Picture Postcard History
Court card of Worthing postmarked January 14, 1900 and published by The Pictorial Stationery Co. Ltd. of London (Number 1144 in the list compiled by George Webber for Picture Postcard Annual, 1997) .
During the closing years of the nineteenth century, sending picture postcards became something of a craze in continental Europe, particularly in Germany. Britain lagged far behind its continental neighbours because of restrictive Post Office regulations. Only when the regulations were finally eased did postcards become popular in Britain as a means of communication.
Post Offices in Britain started selling plain cards with pre-printed half penny stamps as early as October 1870. However, the postal authorities refused to permit adhesive stamps on cards, and this discouraged private firms from printing their own cards with added pictures. Any privately produced card had to be sent through the post enclosed in an envelope at full letter rate (1 penny). It was not until September 1894 that the British postal authorities bowed to public pressure and agreed to accept cards for delivery bearing adhesive half penny stamps. Even after this concession, there were still major obstacles to overcome before picture postcards could be sold in large numbers. Post Office regulations initially dictated that the largest cards that could be sent at the halfpenny rate were so-called "Court Cards" measuring 3.5 by just 4.5 inches. Anything larger had to be sent at letter rate. Even more irksome was the rule that only the names and addresses of the intended recipients could be written on the backs (or stamp sides) of cards. All correspondence or greetings had to be written on the front, restricting the space available for pictures.
Undivided back on a Bognor card published by Valentines of Dundee
In November 1899 the British postal authorities finally relented and agreed to allow cards measuring a full 3.5 by 5.5 inches (the modern norm) to be sent at the halfpenny rate. They continued to insist, however, that nothing but the names and addresses of the recipients could be written on the backs of cards. As before, pictures and correspondence had to share the card fronts.
In January 1902, the regulations were still further relaxed to allow postcards to have a dividing line down the middle of the back separating the correspondence space from the address. The fronts of the cards could at long last be used exclusively for pictures. With this new concession, the modern-style "divided back" postcard was born and began replacing the full-size "undivided back" cards that had come into use following the November 1899 decision.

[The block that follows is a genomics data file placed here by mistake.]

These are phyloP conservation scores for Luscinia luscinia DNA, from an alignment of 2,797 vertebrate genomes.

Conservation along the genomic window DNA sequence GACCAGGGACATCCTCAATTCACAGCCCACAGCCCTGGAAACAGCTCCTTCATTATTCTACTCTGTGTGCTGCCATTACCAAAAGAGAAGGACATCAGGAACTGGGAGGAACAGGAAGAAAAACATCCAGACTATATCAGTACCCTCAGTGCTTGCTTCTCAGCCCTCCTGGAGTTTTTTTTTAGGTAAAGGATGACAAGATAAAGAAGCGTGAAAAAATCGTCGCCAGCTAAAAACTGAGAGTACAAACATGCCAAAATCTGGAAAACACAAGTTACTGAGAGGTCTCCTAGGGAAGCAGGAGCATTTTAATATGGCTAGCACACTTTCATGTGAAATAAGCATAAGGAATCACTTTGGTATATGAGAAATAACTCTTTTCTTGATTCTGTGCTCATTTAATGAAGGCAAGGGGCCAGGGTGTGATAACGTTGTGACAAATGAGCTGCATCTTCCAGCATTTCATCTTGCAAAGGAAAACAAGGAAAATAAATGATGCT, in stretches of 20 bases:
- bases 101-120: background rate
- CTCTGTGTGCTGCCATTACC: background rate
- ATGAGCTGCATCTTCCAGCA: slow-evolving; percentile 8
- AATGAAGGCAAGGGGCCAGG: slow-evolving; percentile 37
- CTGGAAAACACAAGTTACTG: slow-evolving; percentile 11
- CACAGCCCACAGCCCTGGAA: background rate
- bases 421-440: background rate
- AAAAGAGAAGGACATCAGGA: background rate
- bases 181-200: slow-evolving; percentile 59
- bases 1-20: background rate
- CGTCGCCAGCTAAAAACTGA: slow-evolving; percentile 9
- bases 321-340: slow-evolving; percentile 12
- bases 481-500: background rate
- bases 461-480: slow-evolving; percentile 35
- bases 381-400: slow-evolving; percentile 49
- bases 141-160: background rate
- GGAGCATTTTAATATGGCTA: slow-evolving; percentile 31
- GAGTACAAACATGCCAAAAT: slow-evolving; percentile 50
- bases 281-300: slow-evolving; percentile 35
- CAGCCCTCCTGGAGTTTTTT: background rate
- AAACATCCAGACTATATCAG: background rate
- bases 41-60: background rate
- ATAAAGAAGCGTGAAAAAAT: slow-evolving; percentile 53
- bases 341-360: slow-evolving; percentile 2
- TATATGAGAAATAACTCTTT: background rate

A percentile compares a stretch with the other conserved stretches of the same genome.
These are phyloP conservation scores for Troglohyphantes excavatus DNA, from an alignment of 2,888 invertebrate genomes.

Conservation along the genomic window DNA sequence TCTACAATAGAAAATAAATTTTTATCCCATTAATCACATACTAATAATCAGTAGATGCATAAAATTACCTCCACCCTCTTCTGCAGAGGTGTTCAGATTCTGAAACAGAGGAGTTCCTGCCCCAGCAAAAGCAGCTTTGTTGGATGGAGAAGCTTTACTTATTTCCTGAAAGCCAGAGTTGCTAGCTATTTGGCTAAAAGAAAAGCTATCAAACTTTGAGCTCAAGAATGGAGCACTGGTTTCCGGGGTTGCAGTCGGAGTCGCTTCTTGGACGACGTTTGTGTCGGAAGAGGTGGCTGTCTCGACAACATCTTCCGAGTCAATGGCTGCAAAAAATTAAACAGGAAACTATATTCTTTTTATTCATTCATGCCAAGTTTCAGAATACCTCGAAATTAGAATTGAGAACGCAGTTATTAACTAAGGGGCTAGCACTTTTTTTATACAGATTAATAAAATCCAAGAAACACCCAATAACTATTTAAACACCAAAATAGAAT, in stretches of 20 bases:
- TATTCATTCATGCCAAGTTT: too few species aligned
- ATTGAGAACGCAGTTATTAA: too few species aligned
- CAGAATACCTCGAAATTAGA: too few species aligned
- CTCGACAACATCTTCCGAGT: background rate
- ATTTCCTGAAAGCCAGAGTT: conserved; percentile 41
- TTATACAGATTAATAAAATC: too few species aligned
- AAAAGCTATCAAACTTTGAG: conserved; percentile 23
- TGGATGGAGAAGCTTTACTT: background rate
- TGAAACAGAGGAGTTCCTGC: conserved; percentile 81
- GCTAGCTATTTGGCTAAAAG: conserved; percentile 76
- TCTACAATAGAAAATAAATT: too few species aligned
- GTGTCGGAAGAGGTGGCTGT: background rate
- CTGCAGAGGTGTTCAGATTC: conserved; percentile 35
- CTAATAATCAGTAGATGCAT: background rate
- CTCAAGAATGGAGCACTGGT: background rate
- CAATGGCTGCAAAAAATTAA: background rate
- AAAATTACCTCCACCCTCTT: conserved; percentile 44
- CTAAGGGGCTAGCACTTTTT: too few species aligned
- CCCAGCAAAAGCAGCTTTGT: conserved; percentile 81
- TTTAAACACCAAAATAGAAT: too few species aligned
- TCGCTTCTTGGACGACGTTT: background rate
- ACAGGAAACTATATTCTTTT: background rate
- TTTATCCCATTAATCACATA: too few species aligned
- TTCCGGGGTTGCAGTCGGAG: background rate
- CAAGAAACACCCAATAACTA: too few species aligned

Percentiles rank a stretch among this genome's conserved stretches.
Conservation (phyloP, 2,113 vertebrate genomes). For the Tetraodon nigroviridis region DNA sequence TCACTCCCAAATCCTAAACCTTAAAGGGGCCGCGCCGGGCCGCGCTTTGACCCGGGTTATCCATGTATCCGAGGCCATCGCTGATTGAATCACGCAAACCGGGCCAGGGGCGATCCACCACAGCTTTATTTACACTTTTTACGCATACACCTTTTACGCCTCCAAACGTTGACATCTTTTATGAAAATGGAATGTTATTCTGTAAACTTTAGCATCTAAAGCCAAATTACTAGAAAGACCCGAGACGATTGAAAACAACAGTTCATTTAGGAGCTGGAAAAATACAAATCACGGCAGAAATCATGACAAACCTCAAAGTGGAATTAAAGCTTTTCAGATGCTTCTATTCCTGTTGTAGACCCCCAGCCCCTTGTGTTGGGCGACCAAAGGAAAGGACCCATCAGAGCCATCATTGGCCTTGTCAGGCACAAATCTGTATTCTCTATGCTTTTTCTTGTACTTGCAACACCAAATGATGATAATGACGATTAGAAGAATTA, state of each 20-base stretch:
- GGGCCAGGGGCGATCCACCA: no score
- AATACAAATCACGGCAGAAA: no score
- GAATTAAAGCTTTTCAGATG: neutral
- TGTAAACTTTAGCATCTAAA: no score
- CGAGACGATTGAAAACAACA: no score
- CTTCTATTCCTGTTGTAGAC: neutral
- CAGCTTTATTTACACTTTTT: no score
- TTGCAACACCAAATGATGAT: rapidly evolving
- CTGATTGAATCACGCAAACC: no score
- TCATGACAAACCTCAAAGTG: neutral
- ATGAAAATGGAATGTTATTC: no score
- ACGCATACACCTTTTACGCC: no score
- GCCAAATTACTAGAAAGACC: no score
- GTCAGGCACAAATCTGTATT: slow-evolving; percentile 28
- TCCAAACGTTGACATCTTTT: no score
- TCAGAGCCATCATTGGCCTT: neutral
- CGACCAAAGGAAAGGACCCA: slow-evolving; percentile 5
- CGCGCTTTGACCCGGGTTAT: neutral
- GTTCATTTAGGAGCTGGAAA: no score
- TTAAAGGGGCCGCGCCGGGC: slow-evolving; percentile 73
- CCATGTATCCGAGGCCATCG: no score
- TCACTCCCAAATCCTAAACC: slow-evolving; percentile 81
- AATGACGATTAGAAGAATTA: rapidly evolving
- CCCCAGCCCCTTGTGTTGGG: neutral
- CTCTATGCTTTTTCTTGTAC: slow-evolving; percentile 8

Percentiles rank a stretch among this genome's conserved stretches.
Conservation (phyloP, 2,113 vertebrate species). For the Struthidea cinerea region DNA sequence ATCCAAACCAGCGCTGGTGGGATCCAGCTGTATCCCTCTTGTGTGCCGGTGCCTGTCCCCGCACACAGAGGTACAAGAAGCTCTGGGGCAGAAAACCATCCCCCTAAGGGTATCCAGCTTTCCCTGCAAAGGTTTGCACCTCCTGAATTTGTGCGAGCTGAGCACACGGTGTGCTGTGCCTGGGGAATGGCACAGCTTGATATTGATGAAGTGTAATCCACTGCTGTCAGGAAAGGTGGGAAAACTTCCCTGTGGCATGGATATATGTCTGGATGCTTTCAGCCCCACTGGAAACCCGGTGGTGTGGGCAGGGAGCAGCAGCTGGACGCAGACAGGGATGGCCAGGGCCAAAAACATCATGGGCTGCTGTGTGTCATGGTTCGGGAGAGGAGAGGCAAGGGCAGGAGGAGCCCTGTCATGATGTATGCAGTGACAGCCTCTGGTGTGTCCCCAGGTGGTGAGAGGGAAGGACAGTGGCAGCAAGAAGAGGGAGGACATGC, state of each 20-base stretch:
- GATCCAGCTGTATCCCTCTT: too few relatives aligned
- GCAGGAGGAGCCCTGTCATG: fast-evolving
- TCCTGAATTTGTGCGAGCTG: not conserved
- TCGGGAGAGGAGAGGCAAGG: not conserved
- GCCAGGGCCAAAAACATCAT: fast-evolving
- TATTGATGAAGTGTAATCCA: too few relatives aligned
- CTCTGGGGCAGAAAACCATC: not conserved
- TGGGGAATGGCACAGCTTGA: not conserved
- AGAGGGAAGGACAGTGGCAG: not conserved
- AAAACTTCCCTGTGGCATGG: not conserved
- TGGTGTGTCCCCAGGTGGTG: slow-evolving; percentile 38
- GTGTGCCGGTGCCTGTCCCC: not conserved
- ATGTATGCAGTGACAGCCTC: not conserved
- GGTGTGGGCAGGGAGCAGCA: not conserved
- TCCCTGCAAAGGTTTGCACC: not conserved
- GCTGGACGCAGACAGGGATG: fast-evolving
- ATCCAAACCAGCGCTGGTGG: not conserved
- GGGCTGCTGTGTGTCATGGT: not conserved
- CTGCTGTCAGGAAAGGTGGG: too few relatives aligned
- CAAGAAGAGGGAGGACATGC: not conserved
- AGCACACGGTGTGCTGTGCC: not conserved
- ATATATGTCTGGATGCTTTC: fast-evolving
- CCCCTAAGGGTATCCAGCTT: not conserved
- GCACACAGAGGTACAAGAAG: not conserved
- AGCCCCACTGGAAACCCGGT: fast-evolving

The introduction of the divided back triggered an explosion in postcard sales. In a pre-telephone age, picture postcards offered a cheap and effective means of keeping in touch with friends and relatives. Moreover, they were often attractive to look at, and Edwardians, particularly ladies, took to collecting postcards in large numbers. In the year ended March 1903 the Post Office is estimated to have delivered about 39 million pictorial cards, three years later the number is thought to have risen to 264 million (George Webber, Picture Postcard Monthly, July 1990, p.8). After this a decline set in. An estimated 190 million picture postcards were posted in the year to March 1910; by March 1914 the annual total had dropped to an estimated 71 million. Of course, actual sales of picture postcards would have been much in excess of these figures because the Edwardians purchased cards in large numbers not only to send through the post but also to keep as collectibles. This is one reason why so many of the cards that survive today are postally unused - they were stored in owners' albums to be admired and discussed.
The soaring demand for postcards led to a huge increase in the number of postcard publishers, and cards were issued covering a vast range of subjects - local views, parades and processions, railway engines, ships, actors and actresses, cats and dogs, military exercises and so forth. Comic cards were particularly popular, ranging from the frankly vulgar ("the saucy seaside postcard") to those offering more subtle political and social comment.
The Great War in 1914 brought a rapid end to the "Golden Age of Postcards", as it was later named. Everyone expected a quick victory and hoped the troops would be home by Christmas, but the war dragged on and casualties mounted steadily. Almost everyone lost a friend or relative, and the national mood became ever more sombre. Sending postcards came to be seen by many as an inappropriate frivolity, and sales plummeted. In June 1918, even before the war ended, the postage rate for cards was doubled, further depressing sales. The spread of telephones after the war helped to reduce the market for postcards even further.
During the war many postcard publishers went out of business, but when peace returned new publishers tried their hand. Some quickly failed, but the more enterprising and successful were able to maintain fairly steady sales until the Second World War. With the resumption of hostilities the majority of publishers were forced to give up because of a rapid decline in sales and shortages of printing materials.
After the Second World War, a few new publishers attempted to enter the postcard business, but trade continued to decline, and today only a very small number of firms are left, such as Judges of Hastings and Salmon of Sevenoaks. Increasingly, the mobile phone and the E-mail have supplanted the postcard as a means of communication, but paradoxically people are once again keenly collecting postcards as a hobby, particularly old cards because they provide a valuable record of the past.